- Pre-training Nutrition. Training on an empty stomach is ok if the session is less than 1 hour. Higher intensity efforts will benefit from a small amount of carbohydrates i.e. fresh juice, date, banana and sessions over 1.5hrs will require fuelling during the session.
- Post-training Nutrition. When you eat is just as important as what you eat. Aim to eat a meal or snack containing carbohydrates and protein within 30-60 minutes of finishing a training session to aid in muscle recovery and glycogen stores (particularly important if you have a second session later in the day).
- Eating enough! Training for a marathon requires the correct energy intake to ensure you are performing and recovering like a rock star. Under fuelling can lead to menstrual changes, injuries/stress fractures, mood disruption, poor performance, fatigue, decreased body temperature and lowered immune function.
- Practice your race nutrition. Whether you have designed your plan yourself or have a professional help you with a plan, make sure it is well practiced in the long runs. This includes your hydration, what gels/chews/drinks you are going to utilise, and how many grams you are planning on having an hour. Practice can make an ok race into an epic one. And no one wants gut issues on the day!
Essential Race Day Tips
- Take a moment to sit, breathe and visualise the race whilst sipping on water.
- Consume a higher-carbohydrate, low-fibre meal the night before to top off your glycogen stores. One of the easiest approaches is to increase your carbohydrate intake from 7 days out from 50% of your total daily calories to 70% of your total daily calories for the three days prior to racing. You can do various other carbohydrate-loading approaches, I recommend working with a professional to do this effectively.
- Race day should mimic your long run days. Do not try anything new on race day.
- Replacing glycogen post-sleep is key on race day. Aim to eat a light breakfast 2-3 hours before the run or race, consisting of easily digestible carbohydrates. Aim for 1-2g of carbohydrate per kg of body weight. Foods such as toast, smoothies, honey, and bananas are good. Be careful with oats if not tested on long-run days due to the potential for gut upset when racing.
- During the run or race, consume 30-60 grams of carbohydrates per hour to maintain energy levels. This can be in the form of gels, chews, or sports drinks. Always take gels/chews with water, not sports drinks.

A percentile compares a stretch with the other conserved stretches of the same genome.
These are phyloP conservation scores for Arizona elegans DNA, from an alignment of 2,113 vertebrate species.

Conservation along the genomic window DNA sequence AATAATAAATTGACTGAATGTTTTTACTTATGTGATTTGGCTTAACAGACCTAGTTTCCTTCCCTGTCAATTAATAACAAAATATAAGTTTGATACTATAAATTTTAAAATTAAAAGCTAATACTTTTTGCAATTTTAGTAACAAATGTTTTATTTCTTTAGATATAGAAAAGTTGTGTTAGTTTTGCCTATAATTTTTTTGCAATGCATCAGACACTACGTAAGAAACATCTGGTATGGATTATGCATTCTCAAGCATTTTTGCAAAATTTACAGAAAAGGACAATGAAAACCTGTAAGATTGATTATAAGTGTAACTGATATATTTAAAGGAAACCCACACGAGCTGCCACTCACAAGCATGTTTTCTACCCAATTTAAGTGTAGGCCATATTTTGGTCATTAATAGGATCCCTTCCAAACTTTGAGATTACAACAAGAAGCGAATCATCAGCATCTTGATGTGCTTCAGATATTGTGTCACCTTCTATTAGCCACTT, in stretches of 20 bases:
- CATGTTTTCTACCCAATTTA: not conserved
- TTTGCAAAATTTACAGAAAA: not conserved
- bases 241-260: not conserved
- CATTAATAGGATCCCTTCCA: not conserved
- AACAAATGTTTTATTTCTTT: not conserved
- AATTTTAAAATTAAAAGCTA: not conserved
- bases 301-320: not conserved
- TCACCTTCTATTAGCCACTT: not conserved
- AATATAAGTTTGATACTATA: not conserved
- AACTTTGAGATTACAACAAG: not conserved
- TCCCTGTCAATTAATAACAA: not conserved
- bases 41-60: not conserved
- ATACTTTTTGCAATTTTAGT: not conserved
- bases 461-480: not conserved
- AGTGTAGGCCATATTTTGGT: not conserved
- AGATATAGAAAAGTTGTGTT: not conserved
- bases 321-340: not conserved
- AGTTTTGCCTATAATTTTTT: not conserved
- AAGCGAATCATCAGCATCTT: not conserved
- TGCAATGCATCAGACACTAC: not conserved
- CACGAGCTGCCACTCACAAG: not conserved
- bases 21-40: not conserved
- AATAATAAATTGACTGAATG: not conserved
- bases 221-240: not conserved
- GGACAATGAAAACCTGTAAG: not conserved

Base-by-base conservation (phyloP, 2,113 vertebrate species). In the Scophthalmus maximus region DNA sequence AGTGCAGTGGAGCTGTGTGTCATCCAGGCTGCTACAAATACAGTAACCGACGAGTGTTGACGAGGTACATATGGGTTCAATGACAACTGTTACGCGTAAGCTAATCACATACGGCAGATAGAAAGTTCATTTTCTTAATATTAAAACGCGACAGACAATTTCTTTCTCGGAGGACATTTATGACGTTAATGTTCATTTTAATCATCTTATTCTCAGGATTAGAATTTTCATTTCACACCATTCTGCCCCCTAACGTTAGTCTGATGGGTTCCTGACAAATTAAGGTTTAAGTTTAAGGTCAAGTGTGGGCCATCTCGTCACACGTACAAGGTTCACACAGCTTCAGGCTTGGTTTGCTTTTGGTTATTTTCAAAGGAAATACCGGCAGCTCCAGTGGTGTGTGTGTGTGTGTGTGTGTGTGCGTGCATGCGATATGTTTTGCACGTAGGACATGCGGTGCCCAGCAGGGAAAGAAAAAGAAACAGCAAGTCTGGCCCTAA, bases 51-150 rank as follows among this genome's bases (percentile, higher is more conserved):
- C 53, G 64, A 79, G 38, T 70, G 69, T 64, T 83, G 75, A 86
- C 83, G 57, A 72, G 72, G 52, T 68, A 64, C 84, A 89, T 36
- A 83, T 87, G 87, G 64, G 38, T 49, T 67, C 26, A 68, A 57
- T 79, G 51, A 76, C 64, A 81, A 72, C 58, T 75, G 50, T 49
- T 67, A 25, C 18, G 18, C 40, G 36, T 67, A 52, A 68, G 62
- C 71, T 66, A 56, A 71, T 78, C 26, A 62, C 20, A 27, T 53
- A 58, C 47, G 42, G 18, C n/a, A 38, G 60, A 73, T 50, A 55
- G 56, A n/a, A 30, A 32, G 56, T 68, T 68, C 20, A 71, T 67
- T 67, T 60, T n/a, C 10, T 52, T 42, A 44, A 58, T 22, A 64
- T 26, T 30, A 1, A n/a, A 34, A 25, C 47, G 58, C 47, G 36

- Don’t forget to hydrate! Drink water at regular intervals throughout the run or race to prevent dehydration. Dehydration can affect body temperature, cognition & reduces gastric emptying which can lead to gut upset and not gaining the benefits of the gels you are consuming. Sweat rate should have been calculated in training and hydration practiced prior to race day.
- Avoid alcohol post-run and follow all your post-training nutrition to come back to running sooner.
Training & Recovery Recommendations
This is not my area of expertise, and I would recommend speaking to experts in the field such as Dave at Coombs Running or Matt at Online Run Coaching for running programs. Strength training & cross-training are key elements to minimise injury risk and I would recommend speaking with one of the following amazing coaches Brad Hewat , Graeme at Coast PT, or Josh Smith
Some general recommendations are:
- Start slow: As a novice marathon runner, it’s important to start slow and gradually build distance.
- Cross-training & strength training can help prevent injury and improve overall fitness.
- Rest days are just as important as training days. Give your body time to recover by taking at least one rest day per week, and consider incorporating active recovery activities like foam rolling, stretching, and massage treatments into your routine.
- Listen to your body: Your body knows best, so listen to it. If you’re feeling tired or run down, take a break. Pushing through pain or fatigue can lead to injury and hinder your progress.
- Sleep is your time for the body to repair, to allow for effective immune function, cardiovascular health, ability to cope with stress and the ability to perform and improve.
Nutrition is simple yet complex.
If you have any questions or are interested in gaining more personalised nutrition or further education on how to plan your event nutrition contact me to perform and recover like a rock star.